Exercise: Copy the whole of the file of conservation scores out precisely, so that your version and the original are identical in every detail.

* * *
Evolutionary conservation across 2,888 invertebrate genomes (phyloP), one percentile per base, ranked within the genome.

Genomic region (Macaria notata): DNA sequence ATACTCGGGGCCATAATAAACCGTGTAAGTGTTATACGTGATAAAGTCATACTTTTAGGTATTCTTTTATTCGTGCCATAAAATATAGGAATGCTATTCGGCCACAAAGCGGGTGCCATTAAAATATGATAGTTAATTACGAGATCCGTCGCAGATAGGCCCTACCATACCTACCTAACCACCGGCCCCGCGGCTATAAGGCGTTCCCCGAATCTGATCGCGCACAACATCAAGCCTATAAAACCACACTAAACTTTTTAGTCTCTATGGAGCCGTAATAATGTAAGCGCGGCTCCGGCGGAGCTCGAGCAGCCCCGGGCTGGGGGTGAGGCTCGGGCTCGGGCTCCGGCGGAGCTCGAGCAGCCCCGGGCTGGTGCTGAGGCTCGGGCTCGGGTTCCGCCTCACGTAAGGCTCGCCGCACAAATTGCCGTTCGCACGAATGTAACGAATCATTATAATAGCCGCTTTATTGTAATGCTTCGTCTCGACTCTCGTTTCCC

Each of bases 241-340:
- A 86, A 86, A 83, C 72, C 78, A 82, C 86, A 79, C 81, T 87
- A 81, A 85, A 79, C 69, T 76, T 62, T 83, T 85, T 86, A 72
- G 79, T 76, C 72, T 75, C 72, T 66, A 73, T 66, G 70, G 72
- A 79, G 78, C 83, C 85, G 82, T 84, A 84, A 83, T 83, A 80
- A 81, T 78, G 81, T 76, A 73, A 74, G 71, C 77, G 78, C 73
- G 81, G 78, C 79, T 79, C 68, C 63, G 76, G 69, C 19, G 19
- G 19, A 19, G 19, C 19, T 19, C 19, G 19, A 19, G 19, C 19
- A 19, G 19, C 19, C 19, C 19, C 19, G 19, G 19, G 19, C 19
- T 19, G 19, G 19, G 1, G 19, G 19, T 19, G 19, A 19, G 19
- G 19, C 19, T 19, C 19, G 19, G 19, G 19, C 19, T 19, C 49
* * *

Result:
Evolutionary conservation across 2,888 invertebrate genomes (phyloP), one percentile per base, ranked within the genome.

Genomic region (Macaria notata): DNA sequence ATACTCGGGGCCATAATAAACCGTGTAAGTGTTATACGTGATAAAGTCATACTTTTAGGTATTCTTTTATTCGTGCCATAAAATATAGGAATGCTATTCGGCCACAAAGCGGGTGCCATTAAAATATGATAGTTAATTACGAGATCCGTCGCAGATAGGCCCTACCATACCTACCTAACCACCGGCCCCGCGGCTATAAGGCGTTCCCCGAATCTGATCGCGCACAACATCAAGCCTATAAAACCACACTAAACTTTTTAGTCTCTATGGAGCCGTAATAATGTAAGCGCGGCTCCGGCGGAGCTCGAGCAGCCCCGGGCTGGGGGTGAGGCTCGGGCTCGGGCTCCGGCGGAGCTCGAGCAGCCCCGGGCTGGTGCTGAGGCTCGGGCTCGGGTTCCGCCTCACGTAAGGCTCGCCGCACAAATTGCCGTTCGCACGAATGTAACGAATCATTATAATAGCCGCTTTATTGTAATGCTTCGTCTCGACTCTCGTTTCCC

Each of bases 241-340:
- A 86, A 86, A 83, C 72, C 78, A 82, C 86, A 79, C 81, T 87
- A 81, A 85, A 79, C 69, T 76, T 62, T 83, T 85, T 86, A 72
- G 79, T 76, C 72, T 75, C 72, T 66, A 73, T 66, G 70, G 72
- A 79, G 78, C 83, C 85, G 82, T 84, A 84, A 83, T 83, A 80
- A 81, T 78, G 81, T 76, A 73, A 74, G 71, C 77, G 78, C 73
- G 81, G 78, C 79, T 79, C 68, C 63, G 76, G 69, C 19, G 19
- G 19, A 19, G 19, C 19, T 19, C 19, G 19, A 19, G 19, C 19
- A 19, G 19, C 19, C 19, C 19, C 19, G 19, G 19, G 19, C 19
- T 19, G 19, G 19, G 1, G 19, G 19, T 19, G 19, A 19, G 19
- G 19, C 19, T 19, C 19, G 19, G 19, G 19, C 19, T 19, C 49